Normal and active galaxies

Relativistic effects in galaxy surveys
D. Bertacca

Maps of the Universe based on galaxy redshifts are distorted by several relativistic effects. LIGER takes a (N-body or hydrodynamic) Newtonian simulation as an input and outputs the distribution of galaxies in comoving redshift space, e.g. see Borzyszkowski, Bertacca & Porciani (2017). This result is achieved making use of a coordinate transformation and simultaneously
accounting for lensing magnification. The calculation includes both local corrections (i.e. peculiar velocities and Sachs Wolfe effect) and terms that have been integrated along the line of sight (e.g. integrated Sachs Wolfe effect, lensing convergence, magnification and time delay).  
In general, in a wide-angle survey, peculiar-velocity effects are not accurately described by the Kaiser limit at very large scales. The aim of this project is to measure the impact of redshift-space distortions, both the local and non-local terms, on the monopole of the galaxy power spectrum that will be measured in a Euclid-like survey.

Insights on active galactic nuclei through multiple frequency analysis of exceptionally variable high energy sources 

S. Ciroi, M.Berton, G. La Mura, L. Foschini

This PhD project aims at the coordinated analysis of high energy emitting active galactic nuclei (AGNs) using a combination of optical and high energy detectors. The research program is mainly focused on the properties of the blazar class of AGNs, where a prominent relativistic jet is believed to emerge at close angles with our line of sight towards the source. Spectro-photometric studies of sources undergoing significant flaring activity in the high energy domain, along with optical and lower frequency observations, are required to clarify the nature of radiation emission in these objects, particularly for our understanding of the role of relativistic jets in the high energy sources, as well as in more general AGN contexts. The eligible candidate will be working within a group involved in a wide instrumental network, including the Fermi LAT mission, the MAGIC experiment and the Asiago observatory.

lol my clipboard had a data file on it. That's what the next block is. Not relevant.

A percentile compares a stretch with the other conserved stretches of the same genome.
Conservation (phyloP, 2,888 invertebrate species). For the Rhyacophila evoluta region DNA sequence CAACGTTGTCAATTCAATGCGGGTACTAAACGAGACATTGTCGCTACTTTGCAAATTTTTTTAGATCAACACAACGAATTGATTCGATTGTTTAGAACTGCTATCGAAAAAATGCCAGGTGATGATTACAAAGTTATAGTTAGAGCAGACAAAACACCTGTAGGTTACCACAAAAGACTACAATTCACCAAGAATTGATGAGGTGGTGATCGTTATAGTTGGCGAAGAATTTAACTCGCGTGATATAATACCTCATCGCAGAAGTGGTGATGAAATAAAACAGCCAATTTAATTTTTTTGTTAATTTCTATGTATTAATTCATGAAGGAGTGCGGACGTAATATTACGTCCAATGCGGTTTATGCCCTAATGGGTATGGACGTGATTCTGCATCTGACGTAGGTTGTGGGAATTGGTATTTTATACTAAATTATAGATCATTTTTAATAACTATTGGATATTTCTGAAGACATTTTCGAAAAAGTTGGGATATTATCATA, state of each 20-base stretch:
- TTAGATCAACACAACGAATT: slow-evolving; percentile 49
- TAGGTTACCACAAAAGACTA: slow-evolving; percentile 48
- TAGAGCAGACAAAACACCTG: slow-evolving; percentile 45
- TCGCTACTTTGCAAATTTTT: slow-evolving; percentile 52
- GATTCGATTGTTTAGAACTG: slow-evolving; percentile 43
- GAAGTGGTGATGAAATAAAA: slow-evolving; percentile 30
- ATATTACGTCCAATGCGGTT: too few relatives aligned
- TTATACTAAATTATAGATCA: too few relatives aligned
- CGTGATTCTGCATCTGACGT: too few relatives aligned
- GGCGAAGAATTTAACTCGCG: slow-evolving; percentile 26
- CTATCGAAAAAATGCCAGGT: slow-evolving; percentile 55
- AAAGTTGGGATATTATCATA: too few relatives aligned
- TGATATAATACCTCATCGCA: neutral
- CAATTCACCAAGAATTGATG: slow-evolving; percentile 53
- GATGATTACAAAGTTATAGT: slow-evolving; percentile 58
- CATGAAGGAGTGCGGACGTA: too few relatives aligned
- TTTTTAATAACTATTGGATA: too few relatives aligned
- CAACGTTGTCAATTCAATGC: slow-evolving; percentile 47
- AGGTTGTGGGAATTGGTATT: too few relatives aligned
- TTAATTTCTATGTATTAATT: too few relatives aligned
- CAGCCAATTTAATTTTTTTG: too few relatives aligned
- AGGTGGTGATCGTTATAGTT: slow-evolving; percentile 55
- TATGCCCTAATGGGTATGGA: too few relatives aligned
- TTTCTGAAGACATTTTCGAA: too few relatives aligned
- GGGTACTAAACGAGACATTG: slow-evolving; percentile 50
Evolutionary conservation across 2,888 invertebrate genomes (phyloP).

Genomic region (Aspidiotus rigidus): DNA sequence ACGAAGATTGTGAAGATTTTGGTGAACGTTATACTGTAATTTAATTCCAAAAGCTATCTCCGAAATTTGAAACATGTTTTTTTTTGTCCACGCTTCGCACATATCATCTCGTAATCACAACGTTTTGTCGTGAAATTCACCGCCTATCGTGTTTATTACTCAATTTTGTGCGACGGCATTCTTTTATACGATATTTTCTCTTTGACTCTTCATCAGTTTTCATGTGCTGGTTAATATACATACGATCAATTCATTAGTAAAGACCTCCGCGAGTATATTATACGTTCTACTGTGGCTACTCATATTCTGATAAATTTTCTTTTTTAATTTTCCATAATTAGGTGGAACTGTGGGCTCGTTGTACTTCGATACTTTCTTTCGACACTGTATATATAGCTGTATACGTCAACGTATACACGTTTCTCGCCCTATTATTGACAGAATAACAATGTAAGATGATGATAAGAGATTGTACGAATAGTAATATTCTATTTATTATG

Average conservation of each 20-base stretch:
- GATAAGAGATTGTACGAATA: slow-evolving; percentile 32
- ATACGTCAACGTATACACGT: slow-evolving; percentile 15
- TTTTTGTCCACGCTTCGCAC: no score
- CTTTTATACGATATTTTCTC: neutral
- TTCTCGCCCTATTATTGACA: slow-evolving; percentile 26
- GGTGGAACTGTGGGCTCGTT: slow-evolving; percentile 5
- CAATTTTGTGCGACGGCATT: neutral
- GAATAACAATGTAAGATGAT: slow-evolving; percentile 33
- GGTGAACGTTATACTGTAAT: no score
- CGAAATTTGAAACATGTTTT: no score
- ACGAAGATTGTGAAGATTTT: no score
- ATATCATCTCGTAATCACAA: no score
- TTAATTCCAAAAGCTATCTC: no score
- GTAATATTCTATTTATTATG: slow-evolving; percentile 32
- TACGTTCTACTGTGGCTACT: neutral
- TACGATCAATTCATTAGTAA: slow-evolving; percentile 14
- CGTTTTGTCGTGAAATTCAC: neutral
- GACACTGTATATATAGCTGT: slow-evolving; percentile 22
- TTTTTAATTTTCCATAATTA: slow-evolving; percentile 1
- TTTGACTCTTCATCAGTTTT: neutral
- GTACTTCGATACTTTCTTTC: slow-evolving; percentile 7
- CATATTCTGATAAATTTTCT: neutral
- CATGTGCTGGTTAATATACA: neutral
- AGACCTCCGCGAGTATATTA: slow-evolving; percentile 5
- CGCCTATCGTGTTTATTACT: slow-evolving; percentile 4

Long term monitoring of unobscured active galactic nuclei: unveiling the physics of the central engine 

S. Ciroi, M.Berton, G. La Mura, L. Foschini

Nuclear activity in galaxies is among the most effective radiation sources in almost every frequency range of the electro-magnetic spectrum.
 Although a comprehensive interpretation of the most general properties of AGNs has already been provided, many details of the processes which take place in an active nucleus still have to be clarified. Since the spatial scales of the regions actually involved in the non-stellar activity are far beyond the resolution of our current and foreseeable instrumentation, the only way to understand the nature of this phenomenon is to study in detail its temporal evolution and to account for the origin of the different spectral components, which make up the observed signal. The purpose of this PhD research project is to analyze in detail the spectra of AGNs collected in long term monitoring campaigns, where hints of a direct view of the central energy source are present. The PhD researcher will work on the interpretation of different spectral features, and of their evolution, by means of the most advanced models and he will be involved in the acquisition and reduction of new observations, as well. Direct experiences with observational facilities, such as the Asiago observatory, and with data produced by space observatories, like SWIFT, XMM and AGILE, will be part of the project.

Supermassive black holes and their host galaxies

E. M. Corsini, 
E. Dalla Bontà
, L. Morelli
, A. Pizzella